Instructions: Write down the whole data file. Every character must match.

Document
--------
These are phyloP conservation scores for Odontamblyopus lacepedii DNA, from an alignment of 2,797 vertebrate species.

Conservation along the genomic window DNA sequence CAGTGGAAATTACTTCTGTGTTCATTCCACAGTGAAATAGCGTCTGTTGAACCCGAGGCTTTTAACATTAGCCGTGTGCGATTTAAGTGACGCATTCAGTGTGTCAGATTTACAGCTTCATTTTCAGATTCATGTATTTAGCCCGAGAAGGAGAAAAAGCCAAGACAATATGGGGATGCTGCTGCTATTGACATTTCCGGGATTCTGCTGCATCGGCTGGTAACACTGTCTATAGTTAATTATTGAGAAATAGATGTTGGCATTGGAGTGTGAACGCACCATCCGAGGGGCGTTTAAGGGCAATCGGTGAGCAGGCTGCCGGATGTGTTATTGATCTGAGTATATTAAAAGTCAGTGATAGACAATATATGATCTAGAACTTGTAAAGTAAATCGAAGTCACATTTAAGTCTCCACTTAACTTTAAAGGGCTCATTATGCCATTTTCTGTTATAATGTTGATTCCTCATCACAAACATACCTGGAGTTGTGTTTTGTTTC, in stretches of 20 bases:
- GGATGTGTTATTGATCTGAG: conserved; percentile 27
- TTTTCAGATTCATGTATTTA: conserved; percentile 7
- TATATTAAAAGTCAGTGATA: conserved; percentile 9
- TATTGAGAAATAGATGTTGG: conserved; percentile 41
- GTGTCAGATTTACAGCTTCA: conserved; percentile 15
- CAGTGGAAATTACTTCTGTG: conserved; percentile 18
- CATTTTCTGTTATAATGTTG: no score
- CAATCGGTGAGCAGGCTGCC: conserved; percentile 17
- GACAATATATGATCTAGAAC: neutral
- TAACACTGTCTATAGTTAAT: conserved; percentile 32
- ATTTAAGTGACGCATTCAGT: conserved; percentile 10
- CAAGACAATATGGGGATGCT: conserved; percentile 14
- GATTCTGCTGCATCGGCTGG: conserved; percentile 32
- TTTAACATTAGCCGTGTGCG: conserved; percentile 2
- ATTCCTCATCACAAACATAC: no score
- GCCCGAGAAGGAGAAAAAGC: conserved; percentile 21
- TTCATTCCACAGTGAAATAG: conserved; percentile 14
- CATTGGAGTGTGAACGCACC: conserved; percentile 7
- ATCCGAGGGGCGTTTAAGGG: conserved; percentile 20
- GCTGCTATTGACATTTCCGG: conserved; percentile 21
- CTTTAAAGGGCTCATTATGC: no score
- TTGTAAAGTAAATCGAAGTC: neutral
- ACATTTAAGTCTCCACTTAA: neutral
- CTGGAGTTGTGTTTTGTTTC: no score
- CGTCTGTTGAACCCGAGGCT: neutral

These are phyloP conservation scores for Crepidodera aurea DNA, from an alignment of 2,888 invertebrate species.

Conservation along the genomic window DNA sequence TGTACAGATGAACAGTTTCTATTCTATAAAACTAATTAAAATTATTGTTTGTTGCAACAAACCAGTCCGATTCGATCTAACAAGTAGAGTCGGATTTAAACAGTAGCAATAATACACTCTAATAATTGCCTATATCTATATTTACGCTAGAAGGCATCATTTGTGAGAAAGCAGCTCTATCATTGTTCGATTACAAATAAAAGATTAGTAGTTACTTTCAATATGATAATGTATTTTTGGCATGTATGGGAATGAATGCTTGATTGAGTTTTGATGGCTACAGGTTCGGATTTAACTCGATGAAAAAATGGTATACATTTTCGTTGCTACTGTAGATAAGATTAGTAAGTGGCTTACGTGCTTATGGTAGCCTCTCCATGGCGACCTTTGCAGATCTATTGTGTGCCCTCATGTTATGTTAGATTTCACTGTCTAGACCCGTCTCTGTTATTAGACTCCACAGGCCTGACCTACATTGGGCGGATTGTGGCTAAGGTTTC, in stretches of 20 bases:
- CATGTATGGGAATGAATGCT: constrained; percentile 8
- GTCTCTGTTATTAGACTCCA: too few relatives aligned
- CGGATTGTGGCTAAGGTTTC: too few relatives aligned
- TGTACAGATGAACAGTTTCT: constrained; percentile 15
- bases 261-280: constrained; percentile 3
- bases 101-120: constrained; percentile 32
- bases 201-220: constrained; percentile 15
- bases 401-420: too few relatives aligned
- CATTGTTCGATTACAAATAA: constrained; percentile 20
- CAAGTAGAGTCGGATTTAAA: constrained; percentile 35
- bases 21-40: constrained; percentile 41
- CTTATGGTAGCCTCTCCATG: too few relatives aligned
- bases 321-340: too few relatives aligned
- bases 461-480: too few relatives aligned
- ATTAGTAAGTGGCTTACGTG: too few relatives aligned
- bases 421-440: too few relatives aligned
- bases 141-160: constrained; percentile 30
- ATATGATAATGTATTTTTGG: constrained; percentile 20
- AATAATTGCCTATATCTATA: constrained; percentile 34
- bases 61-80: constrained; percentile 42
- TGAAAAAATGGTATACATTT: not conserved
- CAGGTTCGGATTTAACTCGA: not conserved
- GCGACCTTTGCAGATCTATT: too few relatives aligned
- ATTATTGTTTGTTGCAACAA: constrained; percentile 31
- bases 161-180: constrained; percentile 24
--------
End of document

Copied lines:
These are phyloP conservation scores for Odontamblyopus lacepedii DNA, from an alignment of 2,797 vertebrate species.

Conservation along the genomic window DNA sequence CAGTGGAAATTACTTCTGTGTTCATTCCACAGTGAAATAGCGTCTGTTGAACCCGAGGCTTTTAACATTAGCCGTGTGCGATTTAAGTGACGCATTCAGTGTGTCAGATTTACAGCTTCATTTTCAGATTCATGTATTTAGCCCGAGAAGGAGAAAAAGCCAAGACAATATGGGGATGCTGCTGCTATTGACATTTCCGGGATTCTGCTGCATCGGCTGGTAACACTGTCTATAGTTAATTATTGAGAAATAGATGTTGGCATTGGAGTGTGAACGCACCATCCGAGGGGCGTTTAAGGGCAATCGGTGAGCAGGCTGCCGGATGTGTTATTGATCTGAGTATATTAAAAGTCAGTGATAGACAATATATGATCTAGAACTTGTAAAGTAAATCGAAGTCACATTTAAGTCTCCACTTAACTTTAAAGGGCTCATTATGCCATTTTCTGTTATAATGTTGATTCCTCATCACAAACATACCTGGAGTTGTGTTTTGTTTC, in stretches of 20 bases:
- GGATGTGTTATTGATCTGAG: conserved; percentile 27
- TTTTCAGATTCATGTATTTA: conserved; percentile 7
- TATATTAAAAGTCAGTGATA: conserved; percentile 9
- TATTGAGAAATAGATGTTGG: conserved; percentile 41
- GTGTCAGATTTACAGCTTCA: conserved; percentile 15
- CAGTGGAAATTACTTCTGTG: conserved; percentile 18
- CATTTTCTGTTATAATGTTG: no score
- CAATCGGTGAGCAGGCTGCC: conserved; percentile 17
- GACAATATATGATCTAGAAC: neutral
- TAACACTGTCTATAGTTAAT: conserved; percentile 32
- ATTTAAGTGACGCATTCAGT: conserved; percentile 10
- CAAGACAATATGGGGATGCT: conserved; percentile 14
- GATTCTGCTGCATCGGCTGG: conserved; percentile 32
- TTTAACATTAGCCGTGTGCG: conserved; percentile 2
- ATTCCTCATCACAAACATAC: no score
- GCCCGAGAAGGAGAAAAAGC: conserved; percentile 21
- TTCATTCCACAGTGAAATAG: conserved; percentile 14
- CATTGGAGTGTGAACGCACC: conserved; percentile 7
- ATCCGAGGGGCGTTTAAGGG: conserved; percentile 20
- GCTGCTATTGACATTTCCGG: conserved; percentile 21
- CTTTAAAGGGCTCATTATGC: no score
- TTGTAAAGTAAATCGAAGTC: neutral
- ACATTTAAGTCTCCACTTAA: neutral
- CTGGAGTTGTGTTTTGTTTC: no score
- CGTCTGTTGAACCCGAGGCT: neutral

These are phyloP conservation scores for Crepidodera aurea DNA, from an alignment of 2,888 invertebrate species.

Conservation along the genomic window DNA sequence TGTACAGATGAACAGTTTCTATTCTATAAAACTAATTAAAATTATTGTTTGTTGCAACAAACCAGTCCGATTCGATCTAACAAGTAGAGTCGGATTTAAACAGTAGCAATAATACACTCTAATAATTGCCTATATCTATATTTACGCTAGAAGGCATCATTTGTGAGAAAGCAGCTCTATCATTGTTCGATTACAAATAAAAGATTAGTAGTTACTTTCAATATGATAATGTATTTTTGGCATGTATGGGAATGAATGCTTGATTGAGTTTTGATGGCTACAGGTTCGGATTTAACTCGATGAAAAAATGGTATACATTTTCGTTGCTACTGTAGATAAGATTAGTAAGTGGCTTACGTGCTTATGGTAGCCTCTCCATGGCGACCTTTGCAGATCTATTGTGTGCCCTCATGTTATGTTAGATTTCACTGTCTAGACCCGTCTCTGTTATTAGACTCCACAGGCCTGACCTACATTGGGCGGATTGTGGCTAAGGTTTC, in stretches of 20 bases:
- CATGTATGGGAATGAATGCT: constrained; percentile 8
- GTCTCTGTTATTAGACTCCA: too few relatives aligned
- CGGATTGTGGCTAAGGTTTC: too few relatives aligned
- TGTACAGATGAACAGTTTCT: constrained; percentile 15
- bases 261-280: constrained; percentile 3
- bases 101-120: constrained; percentile 32
- bases 201-220: constrained; percentile 15
- bases 401-420: too few relatives aligned
- CATTGTTCGATTACAAATAA: constrained; percentile 20
- CAAGTAGAGTCGGATTTAAA: constrained; percentile 35
- bases 21-40: constrained; percentile 41
- CTTATGGTAGCCTCTCCATG: too few relatives aligned
- bases 321-340: too few relatives aligned
- bases 461-480: too few relatives aligned
- ATTAGTAAGTGGCTTACGTG: too few relatives aligned
- bases 421-440: too few relatives aligned
- bases 141-160: constrained; percentile 30
- ATATGATAATGTATTTTTGG: constrained; percentile 20
- AATAATTGCCTATATCTATA: constrained; percentile 34
- bases 61-80: constrained; percentile 42
- TGAAAAAATGGTATACATTT: not conserved
- CAGGTTCGGATTTAACTCGA: not conserved
- GCGACCTTTGCAGATCTATT: too few relatives aligned
- ATTATTGTTTGTTGCAACAA: constrained; percentile 31
- bases 161-180: constrained; percentile 24